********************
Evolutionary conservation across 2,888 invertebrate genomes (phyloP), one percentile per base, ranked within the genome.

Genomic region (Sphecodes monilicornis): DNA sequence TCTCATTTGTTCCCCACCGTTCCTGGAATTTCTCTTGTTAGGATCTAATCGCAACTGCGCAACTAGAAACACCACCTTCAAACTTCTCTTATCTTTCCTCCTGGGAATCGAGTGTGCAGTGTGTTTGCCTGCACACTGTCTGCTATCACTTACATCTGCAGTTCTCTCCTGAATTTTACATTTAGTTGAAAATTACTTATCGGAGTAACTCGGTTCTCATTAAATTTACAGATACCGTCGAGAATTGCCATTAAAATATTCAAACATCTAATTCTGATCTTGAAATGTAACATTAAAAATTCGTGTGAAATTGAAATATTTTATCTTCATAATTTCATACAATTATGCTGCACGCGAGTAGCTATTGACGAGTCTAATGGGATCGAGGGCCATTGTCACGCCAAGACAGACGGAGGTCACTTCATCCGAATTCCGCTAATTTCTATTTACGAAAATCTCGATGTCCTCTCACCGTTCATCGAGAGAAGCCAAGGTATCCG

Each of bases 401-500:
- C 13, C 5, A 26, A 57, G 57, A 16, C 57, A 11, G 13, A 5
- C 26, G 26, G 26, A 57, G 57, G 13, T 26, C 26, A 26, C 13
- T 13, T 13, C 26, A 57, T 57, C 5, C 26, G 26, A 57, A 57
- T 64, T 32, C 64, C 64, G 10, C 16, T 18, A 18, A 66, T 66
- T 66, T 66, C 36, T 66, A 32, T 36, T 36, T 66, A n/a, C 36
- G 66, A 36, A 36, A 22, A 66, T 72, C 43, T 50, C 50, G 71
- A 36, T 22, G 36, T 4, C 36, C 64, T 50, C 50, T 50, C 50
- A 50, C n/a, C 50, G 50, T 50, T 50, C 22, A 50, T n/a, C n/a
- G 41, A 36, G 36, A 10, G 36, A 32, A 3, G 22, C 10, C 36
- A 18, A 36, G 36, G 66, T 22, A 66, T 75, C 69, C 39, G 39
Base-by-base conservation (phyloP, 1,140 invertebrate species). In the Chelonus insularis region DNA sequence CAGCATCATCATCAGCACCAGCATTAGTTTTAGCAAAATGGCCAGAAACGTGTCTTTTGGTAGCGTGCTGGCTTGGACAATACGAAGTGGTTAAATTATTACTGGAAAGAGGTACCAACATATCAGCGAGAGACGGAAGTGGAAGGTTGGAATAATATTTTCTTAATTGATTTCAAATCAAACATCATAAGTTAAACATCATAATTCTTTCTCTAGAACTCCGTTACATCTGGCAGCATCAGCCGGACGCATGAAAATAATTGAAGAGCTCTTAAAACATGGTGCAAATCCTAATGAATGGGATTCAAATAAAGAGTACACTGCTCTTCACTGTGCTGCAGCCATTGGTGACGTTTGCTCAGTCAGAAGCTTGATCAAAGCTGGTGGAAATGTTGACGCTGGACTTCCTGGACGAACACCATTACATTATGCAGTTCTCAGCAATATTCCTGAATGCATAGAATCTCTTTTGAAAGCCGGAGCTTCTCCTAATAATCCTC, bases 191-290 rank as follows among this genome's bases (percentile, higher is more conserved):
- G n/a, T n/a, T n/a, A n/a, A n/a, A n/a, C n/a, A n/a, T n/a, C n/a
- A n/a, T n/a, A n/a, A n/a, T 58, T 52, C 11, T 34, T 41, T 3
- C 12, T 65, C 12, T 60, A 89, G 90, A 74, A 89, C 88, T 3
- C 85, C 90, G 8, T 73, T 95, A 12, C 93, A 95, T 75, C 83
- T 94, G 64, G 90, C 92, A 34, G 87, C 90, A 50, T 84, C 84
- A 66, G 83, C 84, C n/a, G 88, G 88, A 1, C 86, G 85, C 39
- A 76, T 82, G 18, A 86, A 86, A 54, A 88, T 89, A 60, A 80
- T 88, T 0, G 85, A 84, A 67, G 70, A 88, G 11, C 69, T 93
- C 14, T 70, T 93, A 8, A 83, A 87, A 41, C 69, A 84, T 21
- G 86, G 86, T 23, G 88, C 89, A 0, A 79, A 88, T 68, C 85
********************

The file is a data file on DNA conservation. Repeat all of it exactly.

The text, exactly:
Evolutionary conservation across 2,888 invertebrate genomes (phyloP), one percentile per base, ranked within the genome.

Genomic region (Sphecodes monilicornis): DNA sequence TCTCATTTGTTCCCCACCGTTCCTGGAATTTCTCTTGTTAGGATCTAATCGCAACTGCGCAACTAGAAACACCACCTTCAAACTTCTCTTATCTTTCCTCCTGGGAATCGAGTGTGCAGTGTGTTTGCCTGCACACTGTCTGCTATCACTTACATCTGCAGTTCTCTCCTGAATTTTACATTTAGTTGAAAATTACTTATCGGAGTAACTCGGTTCTCATTAAATTTACAGATACCGTCGAGAATTGCCATTAAAATATTCAAACATCTAATTCTGATCTTGAAATGTAACATTAAAAATTCGTGTGAAATTGAAATATTTTATCTTCATAATTTCATACAATTATGCTGCACGCGAGTAGCTATTGACGAGTCTAATGGGATCGAGGGCCATTGTCACGCCAAGACAGACGGAGGTCACTTCATCCGAATTCCGCTAATTTCTATTTACGAAAATCTCGATGTCCTCTCACCGTTCATCGAGAGAAGCCAAGGTATCCG

Each of bases 401-500:
- C 13, C 5, A 26, A 57, G 57, A 16, C 57, A 11, G 13, A 5
- C 26, G 26, G 26, A 57, G 57, G 13, T 26, C 26, A 26, C 13
- T 13, T 13, C 26, A 57, T 57, C 5, C 26, G 26, A 57, A 57
- T 64, T 32, C 64, C 64, G 10, C 16, T 18, A 18, A 66, T 66
- T 66, T 66, C 36, T 66, A 32, T 36, T 36, T 66, A n/a, C 36
- G 66, A 36, A 36, A 22, A 66, T 72, C 43, T 50, C 50, G 71
- A 36, T 22, G 36, T 4, C 36, C 64, T 50, C 50, T 50, C 50
- A 50, C n/a, C 50, G 50, T 50, T 50, C 22, A 50, T n/a, C n/a
- G 41, A 36, G 36, A 10, G 36, A 32, A 3, G 22, C 10, C 36
- A 18, A 36, G 36, G 66, T 22, A 66, T 75, C 69, C 39, G 39
Base-by-base conservation (phyloP, 1,140 invertebrate species). In the Chelonus insularis region DNA sequence CAGCATCATCATCAGCACCAGCATTAGTTTTAGCAAAATGGCCAGAAACGTGTCTTTTGGTAGCGTGCTGGCTTGGACAATACGAAGTGGTTAAATTATTACTGGAAAGAGGTACCAACATATCAGCGAGAGACGGAAGTGGAAGGTTGGAATAATATTTTCTTAATTGATTTCAAATCAAACATCATAAGTTAAACATCATAATTCTTTCTCTAGAACTCCGTTACATCTGGCAGCATCAGCCGGACGCATGAAAATAATTGAAGAGCTCTTAAAACATGGTGCAAATCCTAATGAATGGGATTCAAATAAAGAGTACACTGCTCTTCACTGTGCTGCAGCCATTGGTGACGTTTGCTCAGTCAGAAGCTTGATCAAAGCTGGTGGAAATGTTGACGCTGGACTTCCTGGACGAACACCATTACATTATGCAGTTCTCAGCAATATTCCTGAATGCATAGAATCTCTTTTGAAAGCCGGAGCTTCTCCTAATAATCCTC, bases 191-290 rank as follows among this genome's bases (percentile, higher is more conserved):
- G n/a, T n/a, T n/a, A n/a, A n/a, A n/a, C n/a, A n/a, T n/a, C n/a
- A n/a, T n/a, A n/a, A n/a, T 58, T 52, C 11, T 34, T 41, T 3
- C 12, T 65, C 12, T 60, A 89, G 90, A 74, A 89, C 88, T 3
- C 85, C 90, G 8, T 73, T 95, A 12, C 93, A 95, T 75, C 83
- T 94, G 64, G 90, C 92, A 34, G 87, C 90, A 50, T 84, C 84
- A 66, G 83, C 84, C n/a, G 88, G 88, A 1, C 86, G 85, C 39
- A 76, T 82, G 18, A 86, A 86, A 54, A 88, T 89, A 60, A 80
- T 88, T 0, G 85, A 84, A 67, G 70, A 88, G 11, C 69, T 93
- C 14, T 70, T 93, A 8, A 83, A 87, A 41, C 69, A 84, T 21
- G 86, G 86, T 23, G 88, C 89, A 0, A 79, A 88, T 68, C 85